“They can leave if they want,” Hall said, although migrants they encounter are usually too tired. “They’ve given up on their trek.”
Hall met Martinez twice before the commissioners’ meeting and asked the sheriff to approach local ranchers on his behalf. The sheriff said he talked to seven. “They don’t want them on their ranches” because of liability, he said.
At Tuesday’s meeting, Martinez looked on from the gallery as Hall appealed to the five commissioners, four of them Democrats.
“When we do come upon illegal immigrants, it is our goal to comfort them, not be mean, not be intimidating. We give them food, we give them water, we attend to any medical needs that they have,” Hall said, including three migrants they found a few nights earlier in Kinney County “very scared, very cold.”
“They had been walking for a month and a half from Nicaragua. In Spanish, the translation was they had been persecuted by their own country so much that this was the only path that they felt they could take.”
The increasing tension has rattled the Del Rio area and conservatives nationwide, who have made it their battleground for border policy just as residents prepare for hunting season, when they fear shootings may erupt.
He noted that he had met with the county’s chief executive the day before, Judge Lewis Owens Jr., a Democrat, who agreed the county was struggling to cope with the surge in migrants this year.
“People on both sides of the aisle are fed up. We don’t have the proper resources, we don’t have the proper infrastructure, to handle this crisis. So what do we do? Well, we have Texans like Patriots for America,” Hall said.
Hall choked up as he described how, after a Val Verde County rancher allowed them onto his property recently, they saw discarded migrant children’s clothes, shoes and a toddler’s life jacket. He said Coe supported the militia because of their “humanitarian message.”
“We don’t come in with any intent to hurt anybody. We don’t come in with any intent to cause any fights,” he said. “We’re here to make a positive difference, but we need your support.”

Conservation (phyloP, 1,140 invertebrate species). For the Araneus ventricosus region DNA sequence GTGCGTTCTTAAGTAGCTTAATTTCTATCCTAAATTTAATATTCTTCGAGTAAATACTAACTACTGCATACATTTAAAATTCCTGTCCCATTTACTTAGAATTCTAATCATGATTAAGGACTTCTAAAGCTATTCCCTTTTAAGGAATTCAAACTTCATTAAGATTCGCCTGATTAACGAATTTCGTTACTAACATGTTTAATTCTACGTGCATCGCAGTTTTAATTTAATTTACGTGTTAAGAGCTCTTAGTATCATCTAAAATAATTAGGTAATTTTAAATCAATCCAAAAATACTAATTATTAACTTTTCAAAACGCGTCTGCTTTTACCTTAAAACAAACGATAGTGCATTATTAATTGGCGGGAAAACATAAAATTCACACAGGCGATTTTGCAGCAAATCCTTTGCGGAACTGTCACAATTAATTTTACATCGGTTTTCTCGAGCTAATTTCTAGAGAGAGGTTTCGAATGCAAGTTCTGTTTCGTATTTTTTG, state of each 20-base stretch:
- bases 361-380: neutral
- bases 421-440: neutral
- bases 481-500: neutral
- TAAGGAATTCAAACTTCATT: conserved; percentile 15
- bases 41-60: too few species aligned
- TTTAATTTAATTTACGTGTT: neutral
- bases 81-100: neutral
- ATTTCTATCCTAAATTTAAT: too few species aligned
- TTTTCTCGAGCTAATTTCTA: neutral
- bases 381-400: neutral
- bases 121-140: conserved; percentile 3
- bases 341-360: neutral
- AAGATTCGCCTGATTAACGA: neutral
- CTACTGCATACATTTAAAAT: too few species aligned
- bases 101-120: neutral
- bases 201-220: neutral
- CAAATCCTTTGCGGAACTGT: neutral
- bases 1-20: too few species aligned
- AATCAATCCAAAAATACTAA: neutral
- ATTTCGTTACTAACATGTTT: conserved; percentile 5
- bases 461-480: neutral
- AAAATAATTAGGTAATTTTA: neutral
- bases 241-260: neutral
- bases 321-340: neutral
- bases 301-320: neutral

Militia member Kevin Caldwell, 58, a former business owner from north Texas, spoke next. He told commissioners he had just retired, bought an RV and was about to travel with his wife when Hall contacted him.
“I put all of my plans on hold to heed that call,” Caldwell said, insisting militia members are not “vigilantes.”
“Those volunteers are hardworking people like myself that are making sacrifices understanding that what’s going on down here is not right. We are a nation of laws and we need to enforce those laws,” he said.
Owens, a former developer and contractor, said commissioners wouldn’t be deciding the matter at Tuesday’s meeting, but noted that migrant flows into the area had not slowed.
“It’s becoming a bigger and bigger problem,” said Commissioner Robert “Beau” Nettleton, the lone Republican, who owns a landscaping company, runs a family ranch and had arrived chewing an unlit cigar. “There was a guy on my porch, a scout, charging his cellphone. We’ve got to do something on the north end of the county. Those ranchers are getting overrun. And these are not people looking for asylum.”
Commissioner Gustavo “Gus” Flores, who owns a hauling and trucking company, agreed.
Owens noted that days before, Abbott debuted the first stretch of state-built border wall to the east in the Rio Grande Valley. The county executive had been fielding calls ever since about what the state planned to build locally. On Friday, Abbott announced another $38.4 million in funding for the state’s border operation.
“The administration has completely abandoned the American people on this issue,” Nettleton said.
“Yes,” Hall whispered in the gallery.
Hall left the meeting feeling encouraged. Though the sheriff told him ranchers were not supportive, a couple were, he said, and “there were a few commissioners I spoke with who seem open.”
Owens, the county executive, was less optimistic.
“I don’t think they’re going to be needed in or welcomed in our county,” he said, although he conceded, “We agreed on just about everything we were talking about except them coming into our county.”